Kurt Sampsel

Intern, Essential Pittsburgh

Kurt Sampsel has just completed a graduate degree in media and culture at Carnegie Mellon University. For his degree at CMU, he undertook a study of the Federal Communications Commission that attempts to demystify the regulatory agency in the interest of helping average members of the public gain more oversight and control over the media system.

Originally from Massillon, Ohio, Kurt has been a Pittsburgh resident since 2008, and he’s always trying to learn more about the Pittsburgh region. As an intern for WESA’s Essential Pittsburgh, Kurt brings a background as a teacher of writing, communications, and media studies. To his teaching background he adds a personal passion for storytelling and for journalism in the public interest.

In his spare time, Kurt enjoys sampling new and different pizzas throughout the Pittsburgh region, and he maintains a pizza review blog with his best friend, a fellow Pittsburgh pizza enthusiast.

Tzuhsun Hsu / Flickr

Last month Bar Marco, a trendy restaurant in the Strip District, announced that they plan to do away with tipping this Spring. There’s been an outpouring of interest, curiosity and praise from all over the country.

Bar Marco Co-Owner Bobby Fry and Events Coordinator Andrew Heffner talk about how they came to this decision and how they plan to make it work.

A no-tipping policy has pros and cons for owners, servers, and customers. Offering their perspectives are Meg Fosque, the National Development Director for Restaurant Opportunities Centers United (ROC United), as well as Kevin Joyce, owner of the Carlton Restaurant in Pittsburgh and a member of the Western Pennsylvania chapter of the Pennsylvania Restaurant and Lodging Association.

According to Fry, Bar Marco made the decision to discontinue tipping after encountering research that suggested eliminating the practice could help mitigate some of the restaurant’s scheduling concerns. Workers in restaurants and retail environments often face schedule fluctuations that make their financial and personal lives difficult, Fry says. Bar Marco’s plan to cease the tip system involves creating a conventional forty-hour schedule for its employees and paying the kitchen staff the same as the servers: a standard yearly salary of $35,000.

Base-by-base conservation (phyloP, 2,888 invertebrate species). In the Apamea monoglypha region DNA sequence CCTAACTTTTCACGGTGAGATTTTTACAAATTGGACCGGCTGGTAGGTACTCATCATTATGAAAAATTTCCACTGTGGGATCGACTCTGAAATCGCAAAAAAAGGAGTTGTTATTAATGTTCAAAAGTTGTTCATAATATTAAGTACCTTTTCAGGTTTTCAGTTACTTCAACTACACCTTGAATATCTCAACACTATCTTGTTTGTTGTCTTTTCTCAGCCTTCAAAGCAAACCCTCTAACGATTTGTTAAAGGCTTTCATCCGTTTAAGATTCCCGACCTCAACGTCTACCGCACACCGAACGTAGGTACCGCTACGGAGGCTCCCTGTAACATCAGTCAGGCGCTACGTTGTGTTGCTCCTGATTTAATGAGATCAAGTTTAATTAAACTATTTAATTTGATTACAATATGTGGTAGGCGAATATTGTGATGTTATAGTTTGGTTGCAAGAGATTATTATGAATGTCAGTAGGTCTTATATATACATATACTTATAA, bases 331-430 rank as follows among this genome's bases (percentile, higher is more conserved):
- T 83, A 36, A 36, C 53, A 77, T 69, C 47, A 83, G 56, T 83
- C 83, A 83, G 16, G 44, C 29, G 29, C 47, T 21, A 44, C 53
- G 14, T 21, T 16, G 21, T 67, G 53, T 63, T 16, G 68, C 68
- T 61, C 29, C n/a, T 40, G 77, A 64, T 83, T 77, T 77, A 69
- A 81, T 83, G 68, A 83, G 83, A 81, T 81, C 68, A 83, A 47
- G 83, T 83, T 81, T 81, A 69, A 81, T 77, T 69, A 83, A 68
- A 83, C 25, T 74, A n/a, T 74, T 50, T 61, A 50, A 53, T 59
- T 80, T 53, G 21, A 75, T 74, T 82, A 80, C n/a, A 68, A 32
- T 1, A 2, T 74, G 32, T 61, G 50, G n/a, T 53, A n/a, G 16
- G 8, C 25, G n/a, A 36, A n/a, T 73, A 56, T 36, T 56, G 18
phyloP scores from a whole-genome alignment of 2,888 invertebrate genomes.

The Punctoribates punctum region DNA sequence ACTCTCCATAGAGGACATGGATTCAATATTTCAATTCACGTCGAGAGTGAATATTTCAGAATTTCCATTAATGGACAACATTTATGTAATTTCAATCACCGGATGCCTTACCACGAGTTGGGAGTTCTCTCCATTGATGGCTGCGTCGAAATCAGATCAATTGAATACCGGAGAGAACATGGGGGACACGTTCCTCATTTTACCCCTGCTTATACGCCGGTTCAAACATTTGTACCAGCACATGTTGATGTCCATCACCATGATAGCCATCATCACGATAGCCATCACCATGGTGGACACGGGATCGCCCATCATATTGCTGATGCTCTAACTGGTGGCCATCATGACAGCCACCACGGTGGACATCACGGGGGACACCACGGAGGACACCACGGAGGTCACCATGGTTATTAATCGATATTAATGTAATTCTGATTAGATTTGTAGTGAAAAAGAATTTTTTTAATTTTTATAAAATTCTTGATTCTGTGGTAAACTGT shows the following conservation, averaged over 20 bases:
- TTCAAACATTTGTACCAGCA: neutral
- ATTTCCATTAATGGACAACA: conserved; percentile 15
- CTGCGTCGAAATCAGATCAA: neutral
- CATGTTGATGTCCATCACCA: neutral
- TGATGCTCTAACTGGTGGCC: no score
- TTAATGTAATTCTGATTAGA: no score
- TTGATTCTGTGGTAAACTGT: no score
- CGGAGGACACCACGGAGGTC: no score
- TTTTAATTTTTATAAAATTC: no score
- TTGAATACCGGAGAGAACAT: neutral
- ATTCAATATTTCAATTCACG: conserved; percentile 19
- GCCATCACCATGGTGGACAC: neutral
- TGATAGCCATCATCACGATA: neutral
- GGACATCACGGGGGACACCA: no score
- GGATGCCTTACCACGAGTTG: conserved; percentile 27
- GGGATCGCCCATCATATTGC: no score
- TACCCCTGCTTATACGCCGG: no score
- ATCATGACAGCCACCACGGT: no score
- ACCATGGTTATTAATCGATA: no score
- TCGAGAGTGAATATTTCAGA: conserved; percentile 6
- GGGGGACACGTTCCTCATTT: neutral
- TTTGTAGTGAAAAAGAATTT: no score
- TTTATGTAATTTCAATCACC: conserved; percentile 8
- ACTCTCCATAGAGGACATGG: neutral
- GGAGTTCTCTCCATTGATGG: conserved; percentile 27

Clyde Robinson / Flickr

Music can soothe you, make you cry, get you pumped up for a workout, or make you tap your feet. And to Brian O’Roark, professor of economics at Robert Morris University, music is also a great way teach economics.

For his efforts, O’Roark was recently recognized by the Middle Atlantic Association of Colleges of Business Administration, which bestowed upon him an Undergraduate Teaching Innovation Award.

O’Roark says that his interest in using music to teach was inspired, in part, by the 1990s VH1 music video series “Pop-Up Video,” which showed music videos and added jokes and anecdotes about the artist in pop-up text that would flash on the screen.

He realized that this combination of music with storytelling could also be used in teaching.

Light Brigading / Flickr

Demonstrations have been happening all over the country following a Missouri grand jury's announcement that it will not seek an indictment of police officer Darren Wilson in the August shooting death of 18-year-old Michael Brown.

Rachel Lippmann covered last night's announcement for St. Louis Public Radio and joins us for an update. David Harris, University of Pittsburgh School of Law Professor, explains why a grand jury was used and offers his thoughts on the prosecutor's approach.

Lippman says that Ferguson has been comparatively calm today after hours of demonstrations. She says that St. Louis police reported that demonstrations last night were the worst seen since the shooting occurred in August, with many shots fired and more than a dozen buildings burned to the ground.

Meanwhile, Harris explains that there were several different options for moving forward in the Ferguson case, but the prosecutor used the grand jury option in order to involve members of the community while simultaneously absolving himself of responsibility for making the decision.

Ryan Loew / WESA

George Takei, who originated the character of Hikaru Sulu on “Star Trek,” joins us in studio. This weekend, Takei will host the PNC Pops "Sci-Fi Spectacular” at Heinz Hall. Takei talks about that event, his acting career, his history of activism and the upcoming Broadway musical "Allegiance," in which he has a starring role.

Shaun / Flickr

  

Updated at 5:15 p.m. Wednesday: Pittsburgh has advanced to the final round of Gawker's "America's Ugliest Accent" tournament. But is this a source of pride or a source of embarrassment?

Some area linguists argue that when people make fun of local accents or describe them as “ugly,” they’re actually making fun of poor and working class people.

University of Pittsburgh linguistics professor Scott Kiesling has researched the Pittsburgh accent in collaboration with Barbara Johnstone, CMU professor of English and linguistics and author of "Speaking Pittsburghese."